Figure 4: Work in progress on the Great Gatun lock gates. (The Bettmann Archive)
Figure 4: Work in progress on the Great Gatun lock gates. (The Bettmann Archive)
The construction of this system of locks presented a formidable challenge. Particularly on the Atlantic side of the canal, the situation was complicated by the presence of the wild Chagres River, which flowed in torrents during the rainy season and dropped to a much lower elevation during the dry season. The decision was made to control the Chagres by constructing a great dam that would impound its water and allow for control of its flow. The dam would create a large lake that would become one of the levels in the set of steps used to move ships through the canal. The damming of the Chagres and the creation of Lake Gatun itself was a project of immense proportions, which required concrete and earthwork structures of unprecedented size.
The other major problem had to do with the excavation of a great cut through the highest area of the canal. The Culebra Cut, as this part of the canal was called, required the excavation of earthwork quantities that even by today’s standards stretch the imagination. Stevens viewed this part of the project as the construction of a gigantic railroad system that would operate continuously (24 hours a day) moving earth from the area of the cut to the Chagres dam construction site. The material removed from the cut would provide the fill for the dam. It was an ingenious idea.
To realize this system, Stevens built one of the greatest rail systems of the world at that time. Steam-driven excavators (shovel fronts) worked continuously loading railcars. The excavators worked on flexible rail spurs that could be repositioned by labor crews to maintain contact with the work face. In effect, the shovels worked on sidings that could be moved many times each day to facilitate access to the work face. The railcars passed continuously under these shovels on parallel rail lines.
Stevens’ qualities as a great engineer and leader were on a level with those of the Roebling’s. As an engineer, he understood that planning must be done to provide a climate and environment for success. Based on his railroading experience, he knew that a project of this magnitude could not be accomplished by committing resources in a piecemeal fashion.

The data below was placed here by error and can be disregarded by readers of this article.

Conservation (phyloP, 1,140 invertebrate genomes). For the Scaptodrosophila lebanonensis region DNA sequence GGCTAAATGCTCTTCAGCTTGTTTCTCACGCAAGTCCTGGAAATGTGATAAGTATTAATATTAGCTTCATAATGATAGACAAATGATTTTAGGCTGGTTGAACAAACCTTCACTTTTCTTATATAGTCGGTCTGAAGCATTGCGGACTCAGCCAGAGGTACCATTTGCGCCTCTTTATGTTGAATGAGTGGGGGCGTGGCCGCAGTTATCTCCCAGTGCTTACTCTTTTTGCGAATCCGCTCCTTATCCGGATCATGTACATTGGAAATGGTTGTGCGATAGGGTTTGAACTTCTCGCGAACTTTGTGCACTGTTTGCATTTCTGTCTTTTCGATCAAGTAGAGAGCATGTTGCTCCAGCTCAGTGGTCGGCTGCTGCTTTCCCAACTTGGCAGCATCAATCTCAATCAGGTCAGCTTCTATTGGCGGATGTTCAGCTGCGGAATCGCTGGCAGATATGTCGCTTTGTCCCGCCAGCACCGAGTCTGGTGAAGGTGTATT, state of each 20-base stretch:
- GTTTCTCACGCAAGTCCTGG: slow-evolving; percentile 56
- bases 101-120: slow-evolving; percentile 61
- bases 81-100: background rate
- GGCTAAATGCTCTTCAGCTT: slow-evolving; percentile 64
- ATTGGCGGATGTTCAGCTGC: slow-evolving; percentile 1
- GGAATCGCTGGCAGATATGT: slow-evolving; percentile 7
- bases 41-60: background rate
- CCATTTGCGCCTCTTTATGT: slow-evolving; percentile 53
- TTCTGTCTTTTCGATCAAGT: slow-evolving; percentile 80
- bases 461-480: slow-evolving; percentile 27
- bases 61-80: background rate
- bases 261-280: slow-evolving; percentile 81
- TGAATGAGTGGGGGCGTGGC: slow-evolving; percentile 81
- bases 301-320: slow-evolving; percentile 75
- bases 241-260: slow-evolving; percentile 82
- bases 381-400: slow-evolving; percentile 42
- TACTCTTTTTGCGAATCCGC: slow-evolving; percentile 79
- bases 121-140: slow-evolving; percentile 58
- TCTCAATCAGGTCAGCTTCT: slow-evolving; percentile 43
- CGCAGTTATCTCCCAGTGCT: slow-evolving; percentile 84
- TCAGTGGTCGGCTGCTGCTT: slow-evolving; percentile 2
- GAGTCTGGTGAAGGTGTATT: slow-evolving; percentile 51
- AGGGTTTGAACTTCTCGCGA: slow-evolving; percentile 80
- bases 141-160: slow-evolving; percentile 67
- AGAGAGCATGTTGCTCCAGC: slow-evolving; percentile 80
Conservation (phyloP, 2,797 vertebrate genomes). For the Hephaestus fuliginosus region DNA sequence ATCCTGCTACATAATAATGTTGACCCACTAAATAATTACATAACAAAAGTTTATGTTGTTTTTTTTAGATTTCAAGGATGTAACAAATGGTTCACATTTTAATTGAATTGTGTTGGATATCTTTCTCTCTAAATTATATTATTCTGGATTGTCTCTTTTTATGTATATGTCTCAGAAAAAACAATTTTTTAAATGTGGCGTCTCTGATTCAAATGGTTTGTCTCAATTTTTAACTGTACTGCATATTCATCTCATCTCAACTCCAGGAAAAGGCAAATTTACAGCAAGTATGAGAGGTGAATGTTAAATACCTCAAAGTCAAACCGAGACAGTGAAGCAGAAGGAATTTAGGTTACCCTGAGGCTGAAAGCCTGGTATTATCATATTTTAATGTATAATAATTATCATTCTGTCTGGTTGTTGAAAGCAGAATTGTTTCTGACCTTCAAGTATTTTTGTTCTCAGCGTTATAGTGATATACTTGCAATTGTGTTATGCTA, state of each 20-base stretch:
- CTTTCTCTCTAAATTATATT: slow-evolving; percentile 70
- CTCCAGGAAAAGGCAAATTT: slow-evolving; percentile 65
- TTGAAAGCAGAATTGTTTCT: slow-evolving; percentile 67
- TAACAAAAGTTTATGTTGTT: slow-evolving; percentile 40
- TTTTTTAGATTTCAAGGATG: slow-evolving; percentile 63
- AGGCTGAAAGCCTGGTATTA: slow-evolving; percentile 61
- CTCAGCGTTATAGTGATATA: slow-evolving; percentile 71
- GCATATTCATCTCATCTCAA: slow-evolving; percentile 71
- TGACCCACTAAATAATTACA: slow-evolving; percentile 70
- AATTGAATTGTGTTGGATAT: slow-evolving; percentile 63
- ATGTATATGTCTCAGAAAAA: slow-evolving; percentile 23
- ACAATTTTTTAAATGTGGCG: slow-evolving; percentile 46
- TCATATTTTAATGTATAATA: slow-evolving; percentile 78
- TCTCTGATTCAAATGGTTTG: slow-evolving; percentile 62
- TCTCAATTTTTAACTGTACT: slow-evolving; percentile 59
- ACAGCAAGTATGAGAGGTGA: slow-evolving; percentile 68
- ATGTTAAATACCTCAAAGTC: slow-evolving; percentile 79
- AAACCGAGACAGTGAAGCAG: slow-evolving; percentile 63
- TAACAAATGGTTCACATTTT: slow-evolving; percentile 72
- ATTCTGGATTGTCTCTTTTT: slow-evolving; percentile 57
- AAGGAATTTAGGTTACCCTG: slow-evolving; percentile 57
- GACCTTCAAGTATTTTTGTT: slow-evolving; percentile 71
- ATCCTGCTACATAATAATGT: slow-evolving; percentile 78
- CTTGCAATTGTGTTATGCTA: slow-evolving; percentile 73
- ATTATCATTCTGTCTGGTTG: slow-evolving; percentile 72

He took the required time to organize and mass his forces. He also intuitively understood that the problem of disease had to be confronted and conquered. Some credit for Stevens’ success must go to President Roosevelt and his secretary of war,William Howard Taft. Taft gave Stevens a free hand to make decisions on the spot and, in effect, gave him total control of the project. Stevens was able to be decisive and was not held in check by a committee of bureaucrats located in Washington (i.e., the situation present before he took charge of the job).
Figure 5: How Panama Canal Works?
Figure 5: How Panama Canal Works?

Having set the course that would ultimately lead to successful completion of the canal. Stevens abruptly resigned. It is not clear why he decided not to carry the project through to completion. President Roosevelt reacted to his resignation by appointing a man who, as Roosevelt would say, ‘‘could not resign.’’ Roosevelt selected an army colonel and West Point graduate named George Washington Goethals to succeed Stevens. Goethals had the managerial and organizational skills needed to push the job to successful completion. Rightfully so, General Goethals received a great deal of credit for the construction of the Panama Canal. However, primary credit for pulling the job ‘‘out of the mud,’’ getting it on track, and developing the technical concept of the canal that ultimately led to success must be given to Stevens—a great engineer and a great construction manager.